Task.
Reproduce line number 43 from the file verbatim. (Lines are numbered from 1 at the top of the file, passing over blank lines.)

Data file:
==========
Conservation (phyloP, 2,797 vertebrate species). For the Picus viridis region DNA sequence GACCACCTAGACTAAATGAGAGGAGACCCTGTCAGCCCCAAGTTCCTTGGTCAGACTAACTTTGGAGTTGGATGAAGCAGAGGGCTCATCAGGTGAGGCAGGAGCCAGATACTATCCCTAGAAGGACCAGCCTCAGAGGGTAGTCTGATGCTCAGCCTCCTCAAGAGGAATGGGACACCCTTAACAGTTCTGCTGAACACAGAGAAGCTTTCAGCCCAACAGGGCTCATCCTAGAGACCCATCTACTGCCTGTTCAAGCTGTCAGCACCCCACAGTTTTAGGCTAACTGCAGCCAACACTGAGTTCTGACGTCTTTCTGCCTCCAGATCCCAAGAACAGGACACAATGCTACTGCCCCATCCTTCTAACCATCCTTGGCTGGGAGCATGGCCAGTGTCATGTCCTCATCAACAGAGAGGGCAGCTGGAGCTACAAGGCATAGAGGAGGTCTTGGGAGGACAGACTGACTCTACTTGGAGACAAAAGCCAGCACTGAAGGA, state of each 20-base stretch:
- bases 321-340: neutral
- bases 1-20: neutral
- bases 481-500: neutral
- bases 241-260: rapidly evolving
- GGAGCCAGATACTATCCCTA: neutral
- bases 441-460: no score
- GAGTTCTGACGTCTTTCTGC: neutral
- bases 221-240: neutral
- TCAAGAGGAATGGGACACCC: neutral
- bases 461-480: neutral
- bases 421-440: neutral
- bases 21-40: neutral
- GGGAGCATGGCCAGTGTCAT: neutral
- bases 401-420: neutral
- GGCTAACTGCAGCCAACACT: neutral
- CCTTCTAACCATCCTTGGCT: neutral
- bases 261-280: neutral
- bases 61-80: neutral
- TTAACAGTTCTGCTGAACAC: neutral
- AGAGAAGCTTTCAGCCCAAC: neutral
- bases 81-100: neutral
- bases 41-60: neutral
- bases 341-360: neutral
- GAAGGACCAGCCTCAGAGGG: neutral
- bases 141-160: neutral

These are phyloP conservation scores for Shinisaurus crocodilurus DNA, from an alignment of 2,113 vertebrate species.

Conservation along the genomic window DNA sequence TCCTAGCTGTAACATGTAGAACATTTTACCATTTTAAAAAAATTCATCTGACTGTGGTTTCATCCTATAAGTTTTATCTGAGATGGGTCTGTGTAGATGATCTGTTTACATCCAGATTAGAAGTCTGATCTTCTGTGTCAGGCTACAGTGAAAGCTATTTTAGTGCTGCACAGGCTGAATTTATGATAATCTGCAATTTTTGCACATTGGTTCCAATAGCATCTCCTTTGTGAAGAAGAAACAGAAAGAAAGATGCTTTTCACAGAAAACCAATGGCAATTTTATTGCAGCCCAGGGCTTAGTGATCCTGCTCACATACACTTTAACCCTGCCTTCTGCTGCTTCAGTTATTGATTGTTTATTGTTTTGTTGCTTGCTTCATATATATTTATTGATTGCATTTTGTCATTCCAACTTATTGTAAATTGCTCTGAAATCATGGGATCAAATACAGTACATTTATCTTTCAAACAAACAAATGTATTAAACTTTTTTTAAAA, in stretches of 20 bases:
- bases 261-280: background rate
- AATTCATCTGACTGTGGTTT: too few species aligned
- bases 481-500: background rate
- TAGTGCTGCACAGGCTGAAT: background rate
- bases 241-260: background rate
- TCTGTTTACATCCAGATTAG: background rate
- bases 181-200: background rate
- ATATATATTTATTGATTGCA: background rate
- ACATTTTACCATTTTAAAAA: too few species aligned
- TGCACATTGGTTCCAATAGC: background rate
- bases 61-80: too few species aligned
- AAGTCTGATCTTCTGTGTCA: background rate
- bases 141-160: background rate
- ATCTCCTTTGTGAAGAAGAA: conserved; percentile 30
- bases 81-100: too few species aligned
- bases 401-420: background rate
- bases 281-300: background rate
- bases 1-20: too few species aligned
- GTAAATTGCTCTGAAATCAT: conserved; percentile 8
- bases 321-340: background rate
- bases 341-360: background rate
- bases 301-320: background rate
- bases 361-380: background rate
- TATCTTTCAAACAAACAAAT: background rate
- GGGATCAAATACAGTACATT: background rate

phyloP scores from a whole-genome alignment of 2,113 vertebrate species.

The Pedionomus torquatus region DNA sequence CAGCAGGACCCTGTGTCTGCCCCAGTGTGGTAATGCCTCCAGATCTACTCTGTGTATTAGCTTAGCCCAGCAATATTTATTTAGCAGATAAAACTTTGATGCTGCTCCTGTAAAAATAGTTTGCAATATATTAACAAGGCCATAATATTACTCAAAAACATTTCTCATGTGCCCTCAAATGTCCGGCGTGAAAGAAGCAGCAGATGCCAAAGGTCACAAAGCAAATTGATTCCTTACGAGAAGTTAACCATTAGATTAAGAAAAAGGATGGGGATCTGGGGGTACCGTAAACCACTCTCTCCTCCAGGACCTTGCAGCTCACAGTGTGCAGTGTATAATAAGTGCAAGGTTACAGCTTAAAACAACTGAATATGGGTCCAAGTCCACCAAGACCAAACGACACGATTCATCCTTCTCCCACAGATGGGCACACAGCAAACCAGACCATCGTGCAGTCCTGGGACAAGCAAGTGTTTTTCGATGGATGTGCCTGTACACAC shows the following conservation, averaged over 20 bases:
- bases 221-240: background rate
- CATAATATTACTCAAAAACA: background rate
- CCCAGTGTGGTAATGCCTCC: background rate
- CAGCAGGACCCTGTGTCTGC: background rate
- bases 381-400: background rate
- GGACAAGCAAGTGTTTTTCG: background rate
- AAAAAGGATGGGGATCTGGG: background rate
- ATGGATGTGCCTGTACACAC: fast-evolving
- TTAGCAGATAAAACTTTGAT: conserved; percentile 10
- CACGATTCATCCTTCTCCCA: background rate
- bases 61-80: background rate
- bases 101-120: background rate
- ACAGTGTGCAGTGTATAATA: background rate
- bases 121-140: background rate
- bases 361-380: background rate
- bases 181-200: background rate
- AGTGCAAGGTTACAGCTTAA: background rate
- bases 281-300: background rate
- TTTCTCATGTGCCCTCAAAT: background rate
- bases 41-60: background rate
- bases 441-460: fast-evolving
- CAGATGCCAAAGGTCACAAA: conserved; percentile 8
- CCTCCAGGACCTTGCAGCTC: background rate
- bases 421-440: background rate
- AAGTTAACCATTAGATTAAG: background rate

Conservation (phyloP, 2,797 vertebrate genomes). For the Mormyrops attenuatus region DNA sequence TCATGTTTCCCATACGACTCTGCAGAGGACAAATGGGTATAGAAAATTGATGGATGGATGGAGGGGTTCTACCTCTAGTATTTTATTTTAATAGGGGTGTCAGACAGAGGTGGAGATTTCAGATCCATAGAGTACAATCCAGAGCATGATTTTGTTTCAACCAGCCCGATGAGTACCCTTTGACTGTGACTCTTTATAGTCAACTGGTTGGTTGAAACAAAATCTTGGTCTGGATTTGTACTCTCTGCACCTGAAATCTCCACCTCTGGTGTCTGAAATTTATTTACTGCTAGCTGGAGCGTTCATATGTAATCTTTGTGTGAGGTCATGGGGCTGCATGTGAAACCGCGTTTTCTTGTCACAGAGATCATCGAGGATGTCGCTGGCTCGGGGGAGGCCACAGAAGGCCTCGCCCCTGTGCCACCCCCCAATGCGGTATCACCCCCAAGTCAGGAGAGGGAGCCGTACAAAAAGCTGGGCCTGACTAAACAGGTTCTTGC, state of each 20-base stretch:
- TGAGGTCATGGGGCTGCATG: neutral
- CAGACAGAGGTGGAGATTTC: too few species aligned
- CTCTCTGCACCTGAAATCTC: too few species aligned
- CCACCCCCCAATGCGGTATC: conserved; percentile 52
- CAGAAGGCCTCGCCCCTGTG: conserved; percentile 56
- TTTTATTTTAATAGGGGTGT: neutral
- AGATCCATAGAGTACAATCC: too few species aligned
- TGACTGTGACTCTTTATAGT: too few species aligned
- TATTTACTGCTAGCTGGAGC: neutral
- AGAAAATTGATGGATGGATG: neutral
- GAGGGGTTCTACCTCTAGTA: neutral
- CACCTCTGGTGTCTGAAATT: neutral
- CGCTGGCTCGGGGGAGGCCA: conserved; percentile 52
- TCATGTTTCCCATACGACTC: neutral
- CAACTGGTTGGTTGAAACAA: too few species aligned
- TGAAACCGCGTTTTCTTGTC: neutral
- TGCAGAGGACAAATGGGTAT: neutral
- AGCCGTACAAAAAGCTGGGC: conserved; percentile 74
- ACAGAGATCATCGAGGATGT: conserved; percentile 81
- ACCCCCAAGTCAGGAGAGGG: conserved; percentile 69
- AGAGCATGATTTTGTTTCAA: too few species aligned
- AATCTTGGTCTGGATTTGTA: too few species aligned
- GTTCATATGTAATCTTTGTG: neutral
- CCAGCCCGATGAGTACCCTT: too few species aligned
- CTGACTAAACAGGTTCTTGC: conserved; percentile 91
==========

- bases 81-100: too few species aligned